“My soul is exceeding sorrowful, even unto death,'” his grandfather whispered. “Tarry ye here, and watch with me.'”89
The figure who was Christ passed beyond his three disciples and from Rick’s sight.
“And he went a little further,'” came this voice from Rick’s youth, now so soft it was almost inaudible, “and fell on his face, and prayed, saying, O my Father, if it be possible, let this cup pass from me.'”90
And then his grandfather fell silent, and the night air stood still.
“What happens now is not for mortal eyes to witness,” his grandfather said, in his more normal voice. “But it is most surely for human minds and hearts to understand.”
“What do you mean, Grandpa?”
“Ricky, you need to understand what happens here tonight. Everything in your home, your heart, and your life depends on it.”
“I think I understand, Grandpa. Here in Gethsemane, Christ pays for the sins of mankind. He suffers so terribly that blood runs from every pore.”91
“Yes, Ricky, true enough. But how short that understanding still falls.”
“Then tell me more,” Rick pleaded. “What happens here tonight?”
“That is the beginning of it. It only happens here tonight’ from the limited view of man.”
“What do you mean?”
“I mean that our appreciation for what Christ did for us will fall abysmally short if we think that he fell on his face merely at the prospect of suffering for a few mortal hours, however excruciating that suffering might be. Both in impact, kind, and degree, what happens in Gethsemane cannot be marked merely by the clock of this fallen realm. Indeed, its impact could be felt from the days of Adam and Eve, even though by the reckoning of this earth it hadn’t yet happened. The atonement happened as much outside this time as within it, though what was outside we cannot hope to grasp. It was and is an infinite and eternal act, unbounded by the limitations of mortality. No wonder the Savior trembled at the thought of it, and would that he might not drink the bitter cup.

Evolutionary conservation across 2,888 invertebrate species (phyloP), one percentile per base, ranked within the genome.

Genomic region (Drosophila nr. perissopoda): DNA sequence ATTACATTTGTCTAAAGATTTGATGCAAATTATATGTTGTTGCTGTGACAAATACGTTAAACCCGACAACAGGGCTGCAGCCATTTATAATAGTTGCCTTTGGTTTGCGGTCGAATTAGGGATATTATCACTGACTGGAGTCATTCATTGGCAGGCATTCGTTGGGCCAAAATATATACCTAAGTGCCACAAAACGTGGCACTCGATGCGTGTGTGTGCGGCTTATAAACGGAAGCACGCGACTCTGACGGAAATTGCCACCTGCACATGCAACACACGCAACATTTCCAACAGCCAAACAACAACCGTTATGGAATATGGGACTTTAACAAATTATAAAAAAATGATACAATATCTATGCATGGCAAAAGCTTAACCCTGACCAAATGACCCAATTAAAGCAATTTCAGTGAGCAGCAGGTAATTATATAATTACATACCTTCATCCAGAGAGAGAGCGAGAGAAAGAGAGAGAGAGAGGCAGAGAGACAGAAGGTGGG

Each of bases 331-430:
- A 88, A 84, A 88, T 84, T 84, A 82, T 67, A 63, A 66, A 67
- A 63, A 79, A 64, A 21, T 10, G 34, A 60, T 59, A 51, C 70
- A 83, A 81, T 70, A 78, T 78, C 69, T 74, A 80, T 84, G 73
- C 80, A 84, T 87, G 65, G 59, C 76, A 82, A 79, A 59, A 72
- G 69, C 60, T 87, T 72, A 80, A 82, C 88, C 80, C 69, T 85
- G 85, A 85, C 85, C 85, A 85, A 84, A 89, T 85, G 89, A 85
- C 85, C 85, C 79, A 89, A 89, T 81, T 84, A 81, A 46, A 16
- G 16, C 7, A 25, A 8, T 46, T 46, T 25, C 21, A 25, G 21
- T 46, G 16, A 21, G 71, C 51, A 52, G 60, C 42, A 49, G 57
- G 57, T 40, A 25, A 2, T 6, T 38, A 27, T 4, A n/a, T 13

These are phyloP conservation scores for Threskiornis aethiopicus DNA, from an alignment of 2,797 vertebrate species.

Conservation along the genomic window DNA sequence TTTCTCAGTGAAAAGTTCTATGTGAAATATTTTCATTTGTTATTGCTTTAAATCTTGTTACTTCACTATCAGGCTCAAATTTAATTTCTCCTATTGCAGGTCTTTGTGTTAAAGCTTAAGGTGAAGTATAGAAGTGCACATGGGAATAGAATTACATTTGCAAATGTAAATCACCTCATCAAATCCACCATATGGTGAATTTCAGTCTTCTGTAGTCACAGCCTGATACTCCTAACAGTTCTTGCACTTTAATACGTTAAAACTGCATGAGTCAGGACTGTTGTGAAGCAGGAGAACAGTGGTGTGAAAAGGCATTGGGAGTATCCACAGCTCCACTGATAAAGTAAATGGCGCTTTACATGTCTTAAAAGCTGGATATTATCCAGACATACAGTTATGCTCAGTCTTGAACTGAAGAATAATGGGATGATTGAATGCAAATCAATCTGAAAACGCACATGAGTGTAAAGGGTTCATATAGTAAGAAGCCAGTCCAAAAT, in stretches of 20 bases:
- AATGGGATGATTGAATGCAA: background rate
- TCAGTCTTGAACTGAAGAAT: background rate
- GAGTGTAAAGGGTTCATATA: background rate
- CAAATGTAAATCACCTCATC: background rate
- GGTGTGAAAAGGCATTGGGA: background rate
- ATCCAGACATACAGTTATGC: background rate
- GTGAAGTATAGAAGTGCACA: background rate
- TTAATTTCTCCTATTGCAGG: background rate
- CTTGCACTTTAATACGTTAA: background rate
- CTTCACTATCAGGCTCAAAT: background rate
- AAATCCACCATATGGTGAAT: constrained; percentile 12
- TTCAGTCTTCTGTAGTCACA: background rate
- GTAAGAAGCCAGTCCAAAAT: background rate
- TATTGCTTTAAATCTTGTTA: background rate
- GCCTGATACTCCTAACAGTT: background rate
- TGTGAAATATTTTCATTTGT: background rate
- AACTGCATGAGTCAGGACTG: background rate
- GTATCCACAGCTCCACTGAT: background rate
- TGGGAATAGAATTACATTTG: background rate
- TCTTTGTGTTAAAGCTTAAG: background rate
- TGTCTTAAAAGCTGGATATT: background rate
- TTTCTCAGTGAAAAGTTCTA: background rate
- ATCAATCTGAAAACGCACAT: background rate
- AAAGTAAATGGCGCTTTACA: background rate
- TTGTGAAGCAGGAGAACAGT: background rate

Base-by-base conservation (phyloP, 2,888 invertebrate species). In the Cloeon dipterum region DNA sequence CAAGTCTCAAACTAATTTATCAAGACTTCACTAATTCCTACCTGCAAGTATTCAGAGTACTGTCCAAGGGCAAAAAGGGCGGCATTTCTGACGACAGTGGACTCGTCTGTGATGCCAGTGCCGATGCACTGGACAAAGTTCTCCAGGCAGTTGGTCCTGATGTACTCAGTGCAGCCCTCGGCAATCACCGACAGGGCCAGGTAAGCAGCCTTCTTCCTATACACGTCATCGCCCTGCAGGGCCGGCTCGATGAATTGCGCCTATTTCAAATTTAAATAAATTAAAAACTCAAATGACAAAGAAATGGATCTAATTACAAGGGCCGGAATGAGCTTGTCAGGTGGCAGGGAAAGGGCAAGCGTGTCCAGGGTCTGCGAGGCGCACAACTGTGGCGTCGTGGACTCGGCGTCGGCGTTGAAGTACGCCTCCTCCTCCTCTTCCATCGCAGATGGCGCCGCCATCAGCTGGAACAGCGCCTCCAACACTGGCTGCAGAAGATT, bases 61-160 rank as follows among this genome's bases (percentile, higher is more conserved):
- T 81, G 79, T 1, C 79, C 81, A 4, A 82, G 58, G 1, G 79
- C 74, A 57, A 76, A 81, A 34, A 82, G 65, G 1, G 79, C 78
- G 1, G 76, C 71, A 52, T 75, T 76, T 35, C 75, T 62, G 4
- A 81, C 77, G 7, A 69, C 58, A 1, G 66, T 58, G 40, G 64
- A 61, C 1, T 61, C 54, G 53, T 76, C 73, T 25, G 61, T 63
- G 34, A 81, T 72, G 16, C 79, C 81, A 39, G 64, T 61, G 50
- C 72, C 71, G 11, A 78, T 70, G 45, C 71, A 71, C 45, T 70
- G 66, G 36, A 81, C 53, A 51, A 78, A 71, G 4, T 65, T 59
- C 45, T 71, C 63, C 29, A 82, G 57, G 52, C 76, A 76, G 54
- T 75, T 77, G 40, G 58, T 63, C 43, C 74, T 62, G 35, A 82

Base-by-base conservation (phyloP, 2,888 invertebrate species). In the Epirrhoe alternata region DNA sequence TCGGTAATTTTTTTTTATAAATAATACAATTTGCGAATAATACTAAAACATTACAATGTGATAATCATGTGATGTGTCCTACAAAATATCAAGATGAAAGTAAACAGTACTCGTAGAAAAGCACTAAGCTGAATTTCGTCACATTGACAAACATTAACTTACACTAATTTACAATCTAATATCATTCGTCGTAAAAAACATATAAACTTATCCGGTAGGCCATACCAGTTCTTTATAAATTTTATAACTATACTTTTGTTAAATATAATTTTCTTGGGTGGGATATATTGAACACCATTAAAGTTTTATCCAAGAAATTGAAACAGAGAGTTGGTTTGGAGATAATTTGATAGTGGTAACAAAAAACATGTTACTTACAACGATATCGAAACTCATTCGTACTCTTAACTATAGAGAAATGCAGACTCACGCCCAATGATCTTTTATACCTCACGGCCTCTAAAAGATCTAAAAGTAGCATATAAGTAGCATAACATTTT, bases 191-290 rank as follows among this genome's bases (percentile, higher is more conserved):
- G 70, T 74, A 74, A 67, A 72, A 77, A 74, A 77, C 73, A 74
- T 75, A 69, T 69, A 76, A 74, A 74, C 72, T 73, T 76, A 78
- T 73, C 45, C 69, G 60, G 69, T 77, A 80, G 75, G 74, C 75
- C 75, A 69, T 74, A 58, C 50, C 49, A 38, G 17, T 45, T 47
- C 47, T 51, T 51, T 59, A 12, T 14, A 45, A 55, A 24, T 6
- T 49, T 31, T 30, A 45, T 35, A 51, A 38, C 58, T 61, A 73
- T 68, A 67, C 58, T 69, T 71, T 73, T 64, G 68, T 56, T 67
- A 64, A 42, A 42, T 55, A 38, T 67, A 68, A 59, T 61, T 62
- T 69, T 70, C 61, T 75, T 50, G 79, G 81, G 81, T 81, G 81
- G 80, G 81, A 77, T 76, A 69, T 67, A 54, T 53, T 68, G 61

’92 Mortal minds, with their earth-bound limitations, cannot comprehend the immensity of it.”
Grandpa Carson paused for a moment to collect his thoughts.
“And what was the nature of that suffering?” he mused. “You say, He suffered for our sins,’ but how glibly we can say it. Just what does it mean?
“Remember, the problem of sin is only partially that we engage in sinful acts. The far deeper problem is that by choosing to engage in sinful acts, our hearts become sinful. And when they do, Satan gains power over us to lead us captive at his will, to lead us into deeper and darker resentment, bitterness, anger, and sin. We become unclean, impure, corrupted-unable to abide the presence of God, in whose presence only the clean and pure can dwell. And we end up losing the very thing that is essential if ever we are to be able to be cleansed and find our way back to him: the desire and ability to choose to follow the Lord.
“Our hands are filthy from sinful acts, to be sure, Ricky, but our greater problem is that our hearts have become unclean as well. As Paul exclaimed, I delight in the law of God after the inward man: but I see another law in my members, warring against the law of my mind, and bringing me into captivity to the law of sin which is in my members. O wretched man that I am! who shall deliver me from the body of this death?’93 If ever we are to stand in glory before the Father and the Son, the wicked spirit’ that inhabits our hearts must, as the father of King Lamoni pleaded, be rooted out’ of our breasts.94 Unless someone can overcome for us the captivity of our hearts and make us free from our bondage to sin,95 we will be damned forever.”
“You’re saying that’s what the Savior did? What happened in the Garden of Gethsemane was that the Lord overcame the captivity of our hearts? That is what is meant by his paying for sin’?”